Good drainage is the most important feature for the soil used for potting Syngonium rayii. Although this plant loves moisture, it doesn’t like having its roots sit in water. If the soil is too thick or compacted, the roots will be starved of oxygen, and the soil will become a breeding ground for pathogens that cause rot. Always make sure that you use soil amendments in your potting mix.
– Fertilizer Requirements
Syngonium rayii is a fast grower, yet it is not a heavy feeder. A monthly fertilizer application throughout spring and summer should do the trick. You can use a universal fertilizer for foliage plants, diluted to half the strength. Make sure that the soil is not too dry when applying fertilizers to prevent burning the plant’s roots.
In winter, Syngonium rayii enters a period of dormancy, and its growth slows down. The plant will use fewer nutrients during this period, so you can cut back on fertilizers until early spring.
– Pruning and Maintenance
Syngonium rayii needs very little pruning. The plant rarely grows taller than 16 inches (40 cm). However, it will send out long vines and stolons as it matures. If you want to keep a compact, bushy shape, you can trim these vines and use them to propagate the plant.
Otherwise, you can simply provide it with a moss pole or trellis to climb on.
The velvety surface of the leaves can attract dust, which can be a bit difficult to remove.
Use a damp cloth to wipe the leaves clean every week, or give it a gentle shower with room temperature water. When cleaning the leaves, make a habit of also inspecting them for any signs of pest damage.
– Repotting Syngonium Rayii
Syngonium rayii has a fast growth rate, yet it typically only needs repotting once every two years. The best time to repot this plant is in spring and summer, during its growth stage. Pick a pot that’s one size bigger than the previous one or two inches (5 centimeters) wider. The container should always have drainage holes at the bottom.
Syngonium Rayii Propagation Guide
There are two methods you can use to propagate Syngonium rayii: stem cuttings and through stolons. Both methods are best used in spring or summer when the plant is actively growing.
Let’s take a closer look at each one.
– Propagating Syngonium Rayii Through Stem Cuttings
- Find a stem that’s at least 4 inches (10 cm) long, with at least 1 growth node and healthy leaves.
- Use a sharp, sterilized blade, and cut the stem half an inch below the growth node.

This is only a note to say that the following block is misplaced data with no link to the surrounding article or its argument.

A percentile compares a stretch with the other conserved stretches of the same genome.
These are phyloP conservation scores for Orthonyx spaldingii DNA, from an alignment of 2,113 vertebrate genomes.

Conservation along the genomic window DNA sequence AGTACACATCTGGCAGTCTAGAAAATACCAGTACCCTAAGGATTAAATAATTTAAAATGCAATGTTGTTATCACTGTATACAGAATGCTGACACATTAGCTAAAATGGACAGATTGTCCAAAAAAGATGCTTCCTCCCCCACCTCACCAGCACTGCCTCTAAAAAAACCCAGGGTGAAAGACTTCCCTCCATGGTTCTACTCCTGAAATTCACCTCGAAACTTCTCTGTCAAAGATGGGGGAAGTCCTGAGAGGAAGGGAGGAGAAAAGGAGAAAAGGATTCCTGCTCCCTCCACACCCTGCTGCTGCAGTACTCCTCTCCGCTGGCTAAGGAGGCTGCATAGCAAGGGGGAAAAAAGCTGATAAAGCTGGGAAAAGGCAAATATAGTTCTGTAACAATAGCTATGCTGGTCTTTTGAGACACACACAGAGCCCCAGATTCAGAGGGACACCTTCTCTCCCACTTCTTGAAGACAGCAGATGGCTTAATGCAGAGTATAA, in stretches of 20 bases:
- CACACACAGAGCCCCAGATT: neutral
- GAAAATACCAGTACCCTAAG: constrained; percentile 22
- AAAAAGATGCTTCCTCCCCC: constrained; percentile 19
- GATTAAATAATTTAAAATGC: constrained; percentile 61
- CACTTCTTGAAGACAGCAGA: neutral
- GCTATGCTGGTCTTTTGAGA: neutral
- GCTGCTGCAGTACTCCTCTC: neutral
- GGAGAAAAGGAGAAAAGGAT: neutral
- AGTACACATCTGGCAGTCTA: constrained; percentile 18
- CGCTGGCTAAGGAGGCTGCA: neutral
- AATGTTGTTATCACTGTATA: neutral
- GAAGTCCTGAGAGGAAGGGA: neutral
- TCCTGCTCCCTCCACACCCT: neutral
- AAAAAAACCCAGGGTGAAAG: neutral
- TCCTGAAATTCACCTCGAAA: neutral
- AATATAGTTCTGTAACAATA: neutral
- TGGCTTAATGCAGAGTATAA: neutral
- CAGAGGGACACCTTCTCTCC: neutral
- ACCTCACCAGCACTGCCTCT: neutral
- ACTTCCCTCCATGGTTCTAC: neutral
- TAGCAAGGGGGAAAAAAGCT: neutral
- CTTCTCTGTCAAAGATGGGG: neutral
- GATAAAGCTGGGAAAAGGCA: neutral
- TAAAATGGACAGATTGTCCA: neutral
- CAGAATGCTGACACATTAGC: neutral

- Place the cutting in a glass with room temperature water, and keep it in bright, indirect light.
- Change the water every week to prevent any algae or bacteria from growing in it.
- The cutting should start growing roots after a couple of weeks. To give it a better chance at becoming established, wait until the roots on the cutting are at least three inches (eight centimeters) long.
- When the roots have developed enough, plant the cutting in a well-draining potting mix.
- Keep the soil moist but not soaked, and monitor the plant for the following two to three weeks, looking for any signs of transplant shock.
– Propagating Syngonium Rayii Through Stolons
- Start by identifying the stolons: mature plants will send out runners, which look like thick, almost woody stems, with leaves and aerial roots attached.
- Use a sharp, sterilized blade and cut the stolon half an inch from the base of the mother plant.
- Remove any sections of the stolon that are bare of any leaves.
- You can propagate the stolon by rooting it in water, using the same method as for the stem cuttings, or planting it directly in the soil.
- The stolon should take about four weeks to grow well-developed roots. If you’re rooting it in water, you can typically pot it in soil after one month.
Common Pests and Problems
Syngonium rayii is a tough plant that is resistant to most pests and diseases. However, poor growing conditions can stress the plant, leaving it vulnerable to diseases.
Here are some signs that your plant is struggling that you should keep an eye out for.
– Dry, Shriveled Leaves
If your Syngonium rayii is not underwatered or if the air is too dry, you will notice that the leaves start developing brown, crispy edges and start to wilt. Keep the soil moist by using the soak and drain technique, and make sure that the humidity around the plant is at least 50 percent.
– Soft, Yellowing Leaves
Having yellowing leaves is a common symptom of root rot. Remove your Syngonium rayii from the pot and check for any roots that are brown, black, or soft to the touch. Trim the damaged roots, repot the plant in well-draining soil, and avoid overwatering it.
– New Leaves Not Unfurling
If your Syngonium rayii is producing lots of new growth, but the leaves remain curled up, this has several causes. Often, this is a sign that the plant is not receiving enough water, that the air is too dry, or that the plant needs a nutrient boost.
– Spider Mites, Mealybugs, and Thrips
Thrips, spider mites, and mealybugs are common pests for most houseplants. Their presence can cause spotting, leaf discoloration, wilting and stunted growth. To get rid of them, spray the leaves with a neem oil solution once a week.
Once again, let’s go over the points we’ve covered:
- You can grow this Syngonium on pots or hanging baskets or encourage it to climb on moss poles and trellises.
- It is low-maintenance and resistant to pests, making it perfect for beginners.
- Syngonium rayii is easy to propagate through stem cuttings or stolons.
- This plant contains calcium oxalate crystals and is toxic to both humans and animals.
The rare Syngonium rayii can make a gorgeous addition to any home. With an understanding of how it grows naturally, you can be sure that plant will thrive. So, now all you need to do is find your own Syngonium rayii and start potting it!